Usage scenarios

Decision management can be used in the context of other applications or business processes in various ways. The usage patterns in this section show how decision management can be used within the context of business process management.

Business process calling business rules

Business rules are typically called from a process in the same way any external, stateless service would be called: the process sends data to the decision service and receives a synchronous response. Because the decision service is stateless, all the information required by the decision service must be passed from the process. A number of design decisions must be made when using this pattern, such as what degree of processing should be done within the business process and what should be done within the rules. As a general principle, minimizing the number of calls between the business process and the decision service is desirable because it minimizes performance hits. The design should also focus on keeping activities that are primarily process focused, such as human workflow and system interactions, within the business process; and those that are decision focused within the decision service. Figure 5 shows an example of how a business process can interact with the Decision Server at run time.

How rules and business processes interact
Figure 5. How rules and business processes interact

Triggering a process based on a business situation

Business events can be used to detect various situations (that is, conditions such as possible fraud or a new opportunity) that require prompt action. It is common for any follow-up action resulting from such a business event to be a process. This pattern is shown in Figure 6.

Common sense-and-respond pattern
Figure 6. Common sense-and-respond pattern


Integration

The decision management capabilities of WebSphere Operational Decision Management can be integrated with a number of IBM products, including:
  • IBM Business Process Manager: Business Process Manager enables an enterprise to choreograph processes and the process steps across disparate applications, people, and systems. As described here, you can integrate business rules and events from WebSphere Operational Decision Management into these choreographed business processes.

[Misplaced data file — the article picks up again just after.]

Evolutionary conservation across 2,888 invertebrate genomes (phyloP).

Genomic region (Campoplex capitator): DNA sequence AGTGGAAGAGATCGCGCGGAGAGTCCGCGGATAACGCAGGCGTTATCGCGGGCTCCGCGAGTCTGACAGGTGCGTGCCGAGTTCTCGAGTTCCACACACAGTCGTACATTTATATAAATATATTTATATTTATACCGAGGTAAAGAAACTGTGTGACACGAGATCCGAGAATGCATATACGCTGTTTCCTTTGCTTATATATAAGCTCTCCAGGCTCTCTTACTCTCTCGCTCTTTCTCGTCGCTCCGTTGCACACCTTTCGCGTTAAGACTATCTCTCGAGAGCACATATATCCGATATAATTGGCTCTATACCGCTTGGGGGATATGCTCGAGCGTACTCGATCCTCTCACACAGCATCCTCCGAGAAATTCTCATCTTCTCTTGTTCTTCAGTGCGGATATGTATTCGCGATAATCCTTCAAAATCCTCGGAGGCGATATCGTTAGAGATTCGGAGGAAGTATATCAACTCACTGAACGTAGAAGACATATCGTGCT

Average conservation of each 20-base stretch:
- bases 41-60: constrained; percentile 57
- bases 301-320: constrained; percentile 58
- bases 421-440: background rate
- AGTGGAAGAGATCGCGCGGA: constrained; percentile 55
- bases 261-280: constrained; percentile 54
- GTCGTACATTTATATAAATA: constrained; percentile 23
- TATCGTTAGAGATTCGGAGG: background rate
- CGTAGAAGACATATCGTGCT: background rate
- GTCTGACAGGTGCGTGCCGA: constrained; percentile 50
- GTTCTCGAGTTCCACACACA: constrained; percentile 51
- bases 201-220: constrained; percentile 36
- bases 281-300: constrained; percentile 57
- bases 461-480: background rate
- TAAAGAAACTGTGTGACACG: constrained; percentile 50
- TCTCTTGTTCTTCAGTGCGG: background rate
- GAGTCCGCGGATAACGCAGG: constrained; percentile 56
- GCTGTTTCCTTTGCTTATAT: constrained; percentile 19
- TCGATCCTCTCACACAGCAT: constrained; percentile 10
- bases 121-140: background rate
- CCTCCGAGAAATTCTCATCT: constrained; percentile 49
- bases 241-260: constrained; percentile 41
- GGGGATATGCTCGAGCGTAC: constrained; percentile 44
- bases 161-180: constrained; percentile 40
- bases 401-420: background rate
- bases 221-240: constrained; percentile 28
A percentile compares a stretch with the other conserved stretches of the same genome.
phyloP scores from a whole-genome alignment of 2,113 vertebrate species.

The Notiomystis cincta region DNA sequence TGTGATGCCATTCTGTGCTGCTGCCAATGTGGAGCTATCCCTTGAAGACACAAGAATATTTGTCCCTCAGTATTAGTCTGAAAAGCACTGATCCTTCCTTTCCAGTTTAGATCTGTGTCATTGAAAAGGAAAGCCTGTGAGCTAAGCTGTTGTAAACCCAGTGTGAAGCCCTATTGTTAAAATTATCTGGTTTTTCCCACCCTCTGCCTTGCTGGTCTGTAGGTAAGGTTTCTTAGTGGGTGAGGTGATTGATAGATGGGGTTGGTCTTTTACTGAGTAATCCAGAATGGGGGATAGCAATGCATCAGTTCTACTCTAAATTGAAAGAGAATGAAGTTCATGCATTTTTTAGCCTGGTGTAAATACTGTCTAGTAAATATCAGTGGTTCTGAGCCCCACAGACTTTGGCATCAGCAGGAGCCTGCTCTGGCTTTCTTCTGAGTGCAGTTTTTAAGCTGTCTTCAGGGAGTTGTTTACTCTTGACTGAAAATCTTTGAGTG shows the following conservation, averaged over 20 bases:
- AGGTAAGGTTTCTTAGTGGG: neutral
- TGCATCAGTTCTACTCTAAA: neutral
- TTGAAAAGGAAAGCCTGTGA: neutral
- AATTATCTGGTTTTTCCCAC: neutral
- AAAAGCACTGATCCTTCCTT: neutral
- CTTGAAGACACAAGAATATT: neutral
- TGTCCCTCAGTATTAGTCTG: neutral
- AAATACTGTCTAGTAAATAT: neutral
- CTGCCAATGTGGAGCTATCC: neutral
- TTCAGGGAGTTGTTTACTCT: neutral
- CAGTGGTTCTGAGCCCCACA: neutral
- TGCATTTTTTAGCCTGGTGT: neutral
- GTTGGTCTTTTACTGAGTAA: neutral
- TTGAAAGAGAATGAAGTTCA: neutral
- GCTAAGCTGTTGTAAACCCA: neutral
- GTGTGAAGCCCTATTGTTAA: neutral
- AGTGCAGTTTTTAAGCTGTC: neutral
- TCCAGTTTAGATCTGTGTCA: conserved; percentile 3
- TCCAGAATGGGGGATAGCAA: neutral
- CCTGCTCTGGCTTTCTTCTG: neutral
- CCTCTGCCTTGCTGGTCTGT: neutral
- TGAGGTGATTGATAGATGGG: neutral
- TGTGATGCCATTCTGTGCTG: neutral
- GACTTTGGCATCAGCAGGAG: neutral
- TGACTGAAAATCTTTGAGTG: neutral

• IBM CICS® Transaction Server: CICS Transaction Server is an advanced mainframe transaction processing solution. CICS can integrate with WebSphere Operational Decision Management for z/OS® to provide a comprehensive solution for business rules and events.


Supported platforms

For detailed system requirements for WebSphere Operational Decision Management V8, see "IBM Operational Decision Manager detailed system requirements" at:

http://www.ibm.com/support/docview.wss?uid=swg27023067


Ordering information

Ordering information is shown in the following table.

Table 1. Ordering information
Program namePID numberCharge unit description
IBM WebSphere Operational Decision Management V8.05725-B69Processor Value Unit


Related information

For more information, see the following documents:

Special Notices

This material has not been submitted to any formal IBM test and is published AS IS. It has not been the subject of rigorous review. IBM assumes no responsibility for its accuracy or completeness. The use of this information or the implementation of any of these techniques is a client responsibility and depends upon the client's ability to evaluate and integrate them into the client's operational environment. publib-b.boulder.ibm.com

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Publish Date
16 November 2012